Migrant crossings into UK from France to be curbed as Priti Patel annouces new Channel clampdown

  • london
  • November 28, 2020
  • Comments Off on Migrant crossings into UK from France to be curbed as Priti Patel annouces new Channel clampdown

T

he number of migrants reaching British shores is to be slashed after the UK reached a new deal with France.

Home Secretary Priti Patel and her French counterpart Gerald Darmanin signed a new agreement aimed at preventing migrants from crossing the English Channel in small boats.

They have agreed to double the number of French police patrolling a 150km stretch of coastline targeted by people-smuggling networks.

However, the Home Office did not say how many more officers would be deployed.

Announcing the news on Saturday, Ms Patel insisted the agreement “will make a difference” to migrant numbers.

She added: “In fact the joint agreement that I signed, which secured the joint intelligence operation, has made a difference – even in the last six months – we have seen that.

“So we know that the French authorities have stopped over 5,000 migrants from crossing into the United Kingdom, we’ve had hundreds of arrests and that’s because of the joint intelligence and communications that we share between both our authorities.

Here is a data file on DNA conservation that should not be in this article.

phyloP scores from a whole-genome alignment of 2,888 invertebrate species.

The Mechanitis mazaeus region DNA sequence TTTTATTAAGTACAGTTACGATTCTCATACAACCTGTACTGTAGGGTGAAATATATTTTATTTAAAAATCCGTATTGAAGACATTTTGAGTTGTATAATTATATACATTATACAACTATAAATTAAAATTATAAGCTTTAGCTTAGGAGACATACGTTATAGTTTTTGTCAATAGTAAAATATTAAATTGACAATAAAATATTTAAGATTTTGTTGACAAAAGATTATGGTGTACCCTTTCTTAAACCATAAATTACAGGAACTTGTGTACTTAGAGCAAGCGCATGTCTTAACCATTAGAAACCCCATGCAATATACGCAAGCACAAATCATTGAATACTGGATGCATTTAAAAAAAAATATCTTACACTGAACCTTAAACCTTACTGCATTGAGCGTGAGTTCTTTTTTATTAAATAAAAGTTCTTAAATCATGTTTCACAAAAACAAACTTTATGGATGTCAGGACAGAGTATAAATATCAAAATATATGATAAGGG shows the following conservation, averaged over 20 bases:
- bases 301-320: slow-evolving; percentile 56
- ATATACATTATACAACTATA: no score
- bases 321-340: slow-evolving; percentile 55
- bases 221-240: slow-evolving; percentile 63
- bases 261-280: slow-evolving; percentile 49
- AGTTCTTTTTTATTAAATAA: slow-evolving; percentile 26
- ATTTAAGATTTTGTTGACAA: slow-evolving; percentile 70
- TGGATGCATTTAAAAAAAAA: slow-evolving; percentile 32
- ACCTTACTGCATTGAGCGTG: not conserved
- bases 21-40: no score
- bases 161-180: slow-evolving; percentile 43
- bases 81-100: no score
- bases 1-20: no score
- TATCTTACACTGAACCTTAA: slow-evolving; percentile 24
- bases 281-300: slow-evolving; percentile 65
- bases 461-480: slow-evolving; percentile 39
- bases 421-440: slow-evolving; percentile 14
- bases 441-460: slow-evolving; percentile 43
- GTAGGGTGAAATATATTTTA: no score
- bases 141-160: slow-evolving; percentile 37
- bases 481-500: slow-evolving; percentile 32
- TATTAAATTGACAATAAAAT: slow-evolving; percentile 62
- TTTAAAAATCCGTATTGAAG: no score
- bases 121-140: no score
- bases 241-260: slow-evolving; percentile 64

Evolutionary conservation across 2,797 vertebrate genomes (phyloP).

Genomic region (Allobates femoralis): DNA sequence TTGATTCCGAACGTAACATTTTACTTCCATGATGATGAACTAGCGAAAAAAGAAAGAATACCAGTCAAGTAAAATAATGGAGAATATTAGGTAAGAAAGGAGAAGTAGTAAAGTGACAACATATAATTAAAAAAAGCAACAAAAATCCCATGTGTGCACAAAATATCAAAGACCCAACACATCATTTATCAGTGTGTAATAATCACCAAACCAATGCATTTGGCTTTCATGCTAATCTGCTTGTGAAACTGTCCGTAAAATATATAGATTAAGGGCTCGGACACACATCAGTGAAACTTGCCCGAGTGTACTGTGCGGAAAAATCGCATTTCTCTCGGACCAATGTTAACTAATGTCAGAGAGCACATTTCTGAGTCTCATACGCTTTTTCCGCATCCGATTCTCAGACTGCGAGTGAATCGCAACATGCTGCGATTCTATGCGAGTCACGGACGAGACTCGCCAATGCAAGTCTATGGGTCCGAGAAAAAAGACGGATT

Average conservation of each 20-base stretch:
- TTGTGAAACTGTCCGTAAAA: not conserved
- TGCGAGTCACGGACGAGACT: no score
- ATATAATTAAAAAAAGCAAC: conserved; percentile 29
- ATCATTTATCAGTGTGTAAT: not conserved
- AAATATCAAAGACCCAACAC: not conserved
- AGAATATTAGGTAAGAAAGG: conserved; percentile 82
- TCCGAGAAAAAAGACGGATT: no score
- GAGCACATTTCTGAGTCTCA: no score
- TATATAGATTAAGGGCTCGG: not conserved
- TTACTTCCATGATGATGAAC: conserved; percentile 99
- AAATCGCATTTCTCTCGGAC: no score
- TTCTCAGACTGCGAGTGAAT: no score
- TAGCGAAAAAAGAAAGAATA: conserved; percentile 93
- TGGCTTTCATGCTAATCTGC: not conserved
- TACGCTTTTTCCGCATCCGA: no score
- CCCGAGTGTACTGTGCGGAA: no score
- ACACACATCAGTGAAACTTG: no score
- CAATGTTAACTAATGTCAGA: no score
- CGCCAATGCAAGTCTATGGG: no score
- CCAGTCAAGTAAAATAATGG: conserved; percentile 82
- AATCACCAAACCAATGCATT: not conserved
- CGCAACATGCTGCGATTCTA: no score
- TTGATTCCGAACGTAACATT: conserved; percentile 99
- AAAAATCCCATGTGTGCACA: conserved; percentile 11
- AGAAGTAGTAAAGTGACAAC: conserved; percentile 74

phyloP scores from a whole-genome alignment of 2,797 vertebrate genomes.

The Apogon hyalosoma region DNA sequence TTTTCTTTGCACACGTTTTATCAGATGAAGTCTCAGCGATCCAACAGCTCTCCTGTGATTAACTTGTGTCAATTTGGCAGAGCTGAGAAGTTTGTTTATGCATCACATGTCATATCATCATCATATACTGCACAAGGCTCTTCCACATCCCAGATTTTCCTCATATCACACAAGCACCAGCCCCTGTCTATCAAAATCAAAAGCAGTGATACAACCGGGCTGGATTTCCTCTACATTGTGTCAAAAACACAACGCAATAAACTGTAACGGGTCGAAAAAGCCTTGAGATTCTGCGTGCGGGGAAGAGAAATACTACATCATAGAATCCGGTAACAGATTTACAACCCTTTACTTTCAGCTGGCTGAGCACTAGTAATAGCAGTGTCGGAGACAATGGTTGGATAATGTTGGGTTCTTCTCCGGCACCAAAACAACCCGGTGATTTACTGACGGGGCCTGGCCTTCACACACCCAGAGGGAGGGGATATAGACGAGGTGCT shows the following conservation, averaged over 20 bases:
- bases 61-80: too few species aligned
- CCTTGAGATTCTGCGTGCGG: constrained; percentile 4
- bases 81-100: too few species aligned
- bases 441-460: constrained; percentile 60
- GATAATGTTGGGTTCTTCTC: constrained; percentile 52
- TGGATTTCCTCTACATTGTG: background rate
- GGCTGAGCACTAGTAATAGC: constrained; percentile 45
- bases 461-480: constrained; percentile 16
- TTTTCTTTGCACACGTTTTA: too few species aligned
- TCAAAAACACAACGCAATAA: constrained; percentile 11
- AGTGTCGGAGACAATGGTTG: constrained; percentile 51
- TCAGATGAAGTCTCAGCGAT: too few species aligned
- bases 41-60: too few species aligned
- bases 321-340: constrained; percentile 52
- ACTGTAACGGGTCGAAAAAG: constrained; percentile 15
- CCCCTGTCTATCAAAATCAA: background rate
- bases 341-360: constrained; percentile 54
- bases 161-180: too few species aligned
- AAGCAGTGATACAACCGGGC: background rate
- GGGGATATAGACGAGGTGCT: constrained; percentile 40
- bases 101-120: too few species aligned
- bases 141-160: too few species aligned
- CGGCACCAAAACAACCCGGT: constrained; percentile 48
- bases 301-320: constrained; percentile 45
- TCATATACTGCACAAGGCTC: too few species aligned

“This new package today that I have just signed with my French counterpart, the French interior minister, effectively doubles the number of police on the French beaches, it invests in more technologies and surveillance (…) and on top of that we are now sharing in terms of toughening up our border security.”

Border Force has continued to deal with migrants making the dangerous trip from northern France.

The number crossing aboard small boats has rocketed this year, with more than 8,000 reaching the UK – compared with 1,835 in 2019, according to data analysed by the PA news agency.

This is despite the Home Secretary’s vow last year to make such journeys an “infrequent phenomenon”.

A recent report chronicled nearly 300 border-related deaths in and around the English Channel since 1999.

Written by Mael Galisson, from Gisti, a legal service for asylum seekers in France, it described the evolution of border security in and around the Dover Strait as a “history of death”.

It claimed responses to the migrant crisis have become increasingly militarised, forcing people to resort to more dangerous routes.

Bella Sankey, director of humanitarian charity Detention Action, said: “It is an extraordinary mark of failure that the Home Secretary is announcing with such fanfare that she is rearranging the deckchairs on the Titanic.

“No amount of massaging the numbers masks her refusal to take the sensible step of creating a safe and legal route to the UK from northern France, thereby preventing crossings and child deaths.

“Instead she throws taxpayers’ money away on more of the same measures that stand no chance of having a significant impact on this dangerous state of affairs.”